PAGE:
Additional objects you decide to include in the scene should enhance the “story” and support whatever it is you’re trying to communicate. Backgrounds can be simple: a plate for the food object, a board, or maybe some colored cloth or paper. Think about how the colors, textures, and patterns of background objects will help enhance your subject.
The props, the plates, the backgrounds, and how the colors of your scene coordinate should all be key food photography considerations.
With any kind of photography, composition is king. How you position elements in the frame so the viewer’s eye moves to the main subject is critical. Therefore, compositional techniques like the rule of thirds, leading lines, symmetry and patterns, natural frames, and choice of aspect ratio are very important. Consider the rule of odds when making a photo with multiple objects.
Camera angle is also very important in food photography. Do you want to shoot from table level, perhaps to emphasize the size of the food, a 45-degree angle as a diner might view their plate, or do what is called a “flat lay,” a shot from directly above? Think about this, and if in doubt, make shots from various angles.
This is a 45-degree “diner’s view” angle. I happened to be the diner and made the shot with my LG V30 cellphone just before I ate my subject. I know I’m not the only one out there who takes pictures of their dinner!
4. Carefully light your macro food subjects
Photographers doing studio portrait photography spend lots of time learning how to light their models. Think of your food subjects as models, too, and learn how to light them to highlight their best qualities. Here are some basics to think about:
Lighting types. Will you use natural daylight or artificial lights? If you go the artificial route, will you use tungsten, fluorescent, LED, or flash? Remember that each of these lighting types will have different color temperatures and you will need to correctly white balance your shot to keep the food looking natural and appetizing.Start with daylight. Often the easiest and best lighting for food photography is natural light. Place your food subject near a window and then fill in shadow areas with reflectors.Consider the lighting angle. Do you want to use three-point lighting like you might do in portraiture? Side light? Backlight? Rarely will you want to light directly from the front, as this will usually make your subject look flat and uninteresting. Side light can help bring out the texture of your subject, and for some food subjects, especially food that is translucent, backlighting can be dramatic.Use lighting modifiers. You may want to soften the shadows in your shot with softboxes or lighting scrims. This can be useful when your food object is shiny and produces specular highlights. Fill cards can be used to reflect light back onto a subject, lighting “flags” can be placed to block light from select areas of your subject, and devices like snoots can be used to restrict light to very specific parts of your subject.Specialized lighting instruments. One real advantage of lighting in macro food photography is that you are dealing with a small area and not much light is usually required. Small-lighting instruments like LED flashlights can often work well. Sometimes, when the camera is in close proximity to the subject, your biggest challenge will be to stop the camera from blocking the light. Many macro photographers favor ring lights, which can help evenly distribute light around a small subject and soften shadows.
Thinly-sliced foods that are translucent can be backlit and make for some colorful and interesting subjects.
You needn’t buy fancy lights to get started with macro food photography. These cheap hardware-store LED flashlights have worked well for many of my shots.
5. Use the right setup and settings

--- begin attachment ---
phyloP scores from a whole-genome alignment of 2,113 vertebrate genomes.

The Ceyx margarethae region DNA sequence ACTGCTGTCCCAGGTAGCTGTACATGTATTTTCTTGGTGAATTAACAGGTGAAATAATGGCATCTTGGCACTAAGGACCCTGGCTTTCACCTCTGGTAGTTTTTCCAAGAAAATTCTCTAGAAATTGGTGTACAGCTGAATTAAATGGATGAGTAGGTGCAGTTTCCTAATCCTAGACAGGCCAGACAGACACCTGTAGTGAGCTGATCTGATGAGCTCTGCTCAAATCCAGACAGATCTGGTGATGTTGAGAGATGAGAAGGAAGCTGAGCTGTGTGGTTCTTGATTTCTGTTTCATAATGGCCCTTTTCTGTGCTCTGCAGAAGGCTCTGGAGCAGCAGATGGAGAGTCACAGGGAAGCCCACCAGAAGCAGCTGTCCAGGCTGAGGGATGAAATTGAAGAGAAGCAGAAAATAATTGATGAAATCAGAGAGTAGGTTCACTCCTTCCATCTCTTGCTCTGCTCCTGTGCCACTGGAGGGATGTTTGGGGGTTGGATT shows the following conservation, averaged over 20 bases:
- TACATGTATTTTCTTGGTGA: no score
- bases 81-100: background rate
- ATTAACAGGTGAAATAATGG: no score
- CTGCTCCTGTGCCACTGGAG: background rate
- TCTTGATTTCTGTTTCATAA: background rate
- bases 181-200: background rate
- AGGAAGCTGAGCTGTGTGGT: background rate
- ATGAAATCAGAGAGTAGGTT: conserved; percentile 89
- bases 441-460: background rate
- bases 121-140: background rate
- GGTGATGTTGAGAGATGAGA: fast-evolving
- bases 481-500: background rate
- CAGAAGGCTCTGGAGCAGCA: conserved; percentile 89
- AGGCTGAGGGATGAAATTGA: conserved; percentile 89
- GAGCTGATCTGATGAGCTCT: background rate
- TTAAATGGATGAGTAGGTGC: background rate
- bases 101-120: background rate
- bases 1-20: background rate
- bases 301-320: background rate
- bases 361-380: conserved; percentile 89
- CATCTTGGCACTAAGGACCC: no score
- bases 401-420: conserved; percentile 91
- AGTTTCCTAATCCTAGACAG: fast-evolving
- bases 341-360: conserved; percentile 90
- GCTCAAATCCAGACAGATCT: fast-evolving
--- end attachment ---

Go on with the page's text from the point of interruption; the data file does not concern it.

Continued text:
Here’s a list of things to consider when setting up your camera for macro food photography:
Work on a tripod. This bears repeating. Thanks to the limited depth of field and magnified motion when doing macro work, keeping the camera rock-steady via a tripod is mandatory.Use Manual mode. Taking full control of aperture, shutter speed, and ISO will help you better control your exposure and depth of field. It is also a useful way to maintain shot-to-shot consistency. Once you determine the proper settings, you can then concentrate on subtle tweaks to your composition while knowing the exposure will remain consistent.Turn off image stabilization. Be sure lens and camera image stabilization is off. If you’re working on a tripod, this technology won’t help and might even hurt.Use Live View. Most newer cameras have the ability to display a live preview of an image on the LCD screen. This is a good way to shoot, especially if your camera has a flip-out LCD screen; you can visualize your composition, rather than needing to peek through the viewfinder. It will also help minimize the movement you’d create by touching the camera. Another option, if you can set it up, is tethering your camera to a computer. Viewing your composition live on a large monitor or even a laptop screen is a great way to visualize your shot.Use a remote release. Eliminating camera movement when you make the shot is important, so if you can trip the shutter without touching the camera, you’re bound to get sharper results. Another option is to use your camera’s two-second timer. The camera will wait two seconds to take the photo, enough time for any vibrations to die down.Pay attention to the plane of focus. When making tight macro shots, depth of field is minimal. Try to keep key objects at an equal distance from the camera; that way, everything stays as sharp as possible. Think of the camera sensor as one plane and the objects in the shot as another – then try to keep those planes parallel.Use your depth of field preview button. Most cameras have a button that, when pressed, will stop down the lens to its set aperture and will thus display what’ll be in focus when you shoot. This will greatly aid you in determining the perfect aperture for your desired depth of field.Learn how to position your focus point. By default, if you simply point and shoot, your camera will typically choose the center focus point. But what if the object you want in sharp focus is not in the center of your composition? (If you are using the rule of thirds, then it won’t be!) Learn how to reposition your focus points so the camera focuses where you want it to.